How to Use It:

First, grab a copy of the spreadsheet here.

  1. In the traffic field, enter your expected monthly unique traffic 3–6 months into the project.
    Think about: What will my acquisition strategy be? What will my traffic source be? Use a conservative estimate here.
  2. Now edit the MCC field. This is all the costs that will go into acquiring a customer, and is essential for helping determine your CAC.
    Think about: What are your marketing costs? Do you expect to run ads? Are there others on your team? and so on. While this figure is normally calculated for roles directly associated with marketing, I think it’s good practice to include all expenses involved in running the business if you’re a founder as you want to hit ramen profitable asap.
  3. Edit the prices for each product you plan to sell by clicking on the boxes and editing the first figure in the formula. If you only have one product, simply clear the units and revenue fields for the second product and it won’t be included.
    Think about: What do you assume your customers would be willing to pay based on your gut-sense assessment of problem severity? Test lower and upper limit prices here, and plan to launch with the higher price. Use the lower price to find minimum-viable financial validation.
    Tip: Test the second product as an upsell with higher value, and watch how much it impacts your LTV.
  4. What do you expect your average customer lifespan to be? Some products have higher repurchase rates than others, if you have a one-off purchase just enter 1.
    Think about: What type of business are you running? If you’re opening a cafe, you can expect repurchase rate to be quite high. If it’s an acute, one-time purchase, not so much.
  5. If you have a good sense for what they might be, also have a go at editing your Traffic>subscriber conversion percentage, and your subscriber>buyer conversion percentage.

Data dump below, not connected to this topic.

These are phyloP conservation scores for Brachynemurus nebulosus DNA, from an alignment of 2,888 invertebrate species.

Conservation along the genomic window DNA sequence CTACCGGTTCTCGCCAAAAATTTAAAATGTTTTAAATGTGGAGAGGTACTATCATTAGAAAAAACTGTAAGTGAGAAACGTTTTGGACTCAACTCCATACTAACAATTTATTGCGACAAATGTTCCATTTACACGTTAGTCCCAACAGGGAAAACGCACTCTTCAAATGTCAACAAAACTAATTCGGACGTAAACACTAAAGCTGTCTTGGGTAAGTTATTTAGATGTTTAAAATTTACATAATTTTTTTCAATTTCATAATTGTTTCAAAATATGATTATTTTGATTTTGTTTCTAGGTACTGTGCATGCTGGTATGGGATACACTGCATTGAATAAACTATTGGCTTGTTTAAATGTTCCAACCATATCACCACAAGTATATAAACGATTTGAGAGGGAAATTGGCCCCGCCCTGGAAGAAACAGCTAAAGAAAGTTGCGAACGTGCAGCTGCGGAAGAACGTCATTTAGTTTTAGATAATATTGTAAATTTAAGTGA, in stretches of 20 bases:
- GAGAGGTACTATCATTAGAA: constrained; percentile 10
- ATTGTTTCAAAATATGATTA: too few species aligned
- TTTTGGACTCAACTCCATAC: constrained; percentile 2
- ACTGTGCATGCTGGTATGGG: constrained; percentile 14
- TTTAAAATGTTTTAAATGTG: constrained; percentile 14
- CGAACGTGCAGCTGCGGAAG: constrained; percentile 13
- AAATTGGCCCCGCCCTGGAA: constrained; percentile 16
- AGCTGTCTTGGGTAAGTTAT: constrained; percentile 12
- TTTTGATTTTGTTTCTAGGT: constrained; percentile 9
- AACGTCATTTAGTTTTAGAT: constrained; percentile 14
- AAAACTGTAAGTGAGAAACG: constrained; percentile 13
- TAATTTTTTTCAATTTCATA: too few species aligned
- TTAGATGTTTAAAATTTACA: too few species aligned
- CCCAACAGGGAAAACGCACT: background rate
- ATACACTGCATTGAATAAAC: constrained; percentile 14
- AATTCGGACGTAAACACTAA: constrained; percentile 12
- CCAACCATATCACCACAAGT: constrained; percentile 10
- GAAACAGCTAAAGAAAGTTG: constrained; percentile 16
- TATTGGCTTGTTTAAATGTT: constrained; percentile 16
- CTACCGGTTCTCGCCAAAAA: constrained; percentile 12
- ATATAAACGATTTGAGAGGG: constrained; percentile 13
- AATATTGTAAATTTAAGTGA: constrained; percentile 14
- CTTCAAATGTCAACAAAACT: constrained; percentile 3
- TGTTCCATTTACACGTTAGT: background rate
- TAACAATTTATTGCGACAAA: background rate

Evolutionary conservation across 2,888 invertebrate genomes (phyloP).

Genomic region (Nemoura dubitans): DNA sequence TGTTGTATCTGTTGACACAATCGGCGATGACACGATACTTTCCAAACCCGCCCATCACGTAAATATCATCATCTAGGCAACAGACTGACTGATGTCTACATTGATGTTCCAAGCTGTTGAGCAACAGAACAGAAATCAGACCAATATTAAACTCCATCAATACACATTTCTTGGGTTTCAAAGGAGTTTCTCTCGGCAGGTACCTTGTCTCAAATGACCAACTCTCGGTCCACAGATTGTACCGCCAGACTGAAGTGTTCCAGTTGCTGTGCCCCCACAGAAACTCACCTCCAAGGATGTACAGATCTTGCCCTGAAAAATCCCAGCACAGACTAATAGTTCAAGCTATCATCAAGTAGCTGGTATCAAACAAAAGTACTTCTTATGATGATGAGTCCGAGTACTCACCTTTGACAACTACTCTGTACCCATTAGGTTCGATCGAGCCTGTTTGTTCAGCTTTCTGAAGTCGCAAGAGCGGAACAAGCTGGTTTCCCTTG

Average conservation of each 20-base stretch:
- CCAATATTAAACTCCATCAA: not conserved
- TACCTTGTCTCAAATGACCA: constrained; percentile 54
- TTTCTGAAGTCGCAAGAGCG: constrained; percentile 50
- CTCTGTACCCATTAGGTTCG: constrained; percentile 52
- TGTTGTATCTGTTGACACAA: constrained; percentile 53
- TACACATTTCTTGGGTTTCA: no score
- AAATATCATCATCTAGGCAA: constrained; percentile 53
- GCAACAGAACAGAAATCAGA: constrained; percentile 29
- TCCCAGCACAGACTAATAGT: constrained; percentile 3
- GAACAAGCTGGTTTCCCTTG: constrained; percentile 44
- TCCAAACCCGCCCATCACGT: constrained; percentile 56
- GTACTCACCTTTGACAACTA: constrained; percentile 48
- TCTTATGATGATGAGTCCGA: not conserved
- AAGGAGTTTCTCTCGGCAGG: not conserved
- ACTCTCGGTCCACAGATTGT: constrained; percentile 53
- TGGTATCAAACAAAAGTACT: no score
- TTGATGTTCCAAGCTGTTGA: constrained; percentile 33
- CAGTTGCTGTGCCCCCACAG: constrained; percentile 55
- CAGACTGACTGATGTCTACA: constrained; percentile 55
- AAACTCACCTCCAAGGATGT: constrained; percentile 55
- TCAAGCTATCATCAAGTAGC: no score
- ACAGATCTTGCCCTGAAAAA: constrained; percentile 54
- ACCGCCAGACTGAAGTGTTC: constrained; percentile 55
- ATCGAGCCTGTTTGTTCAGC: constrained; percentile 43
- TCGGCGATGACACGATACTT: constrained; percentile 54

Play around with all the different numbers, and this will eventually give you an idea of what benchmarks you’ll need to hit in order for your business to be profitable in the long run.


Why is the second product multiplied by 0.2?
The reasoning for this is based on the idea that 20% of your buyers pool will convert to the higher-selling product. This isn’t necessarily accurate, but I’ve based it on Perry Marshall’s 80/20 Rule. Feel free to change this if you have a different idea of what rate your upsells will occur.

I don’t like your CLV / LTV calculation.
It’s not perfect and necessarily so. It is a basic and simple method of calculating just so you can get an idea of the numbers of the business. Remember these numbers are all made up. As long as a simple formula is in place to help you get an idea, that’s all that matters.

Action Steps and Resources.

Make a copy of the spreadsheet for personal use by going to File > Make a copy. Follow the instructions above to test some of your ideas

Feedback is welcome! Let me know if I’ve overlooked something here or your thoughts on this.

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18 SaaS Metrics and KPIs Every Company Should Track

SaaS Metrics — A Guide to Measuring and Improving What Matters

How to Calculate Customer Lifetime Value (CLV) in Ecommerce

5 Simple Ways to Calculate Customer Lifetime Value

How to Calculate Cost of Customer Acquisition (CAC) in Ecommerce

The Lean Validation Playbook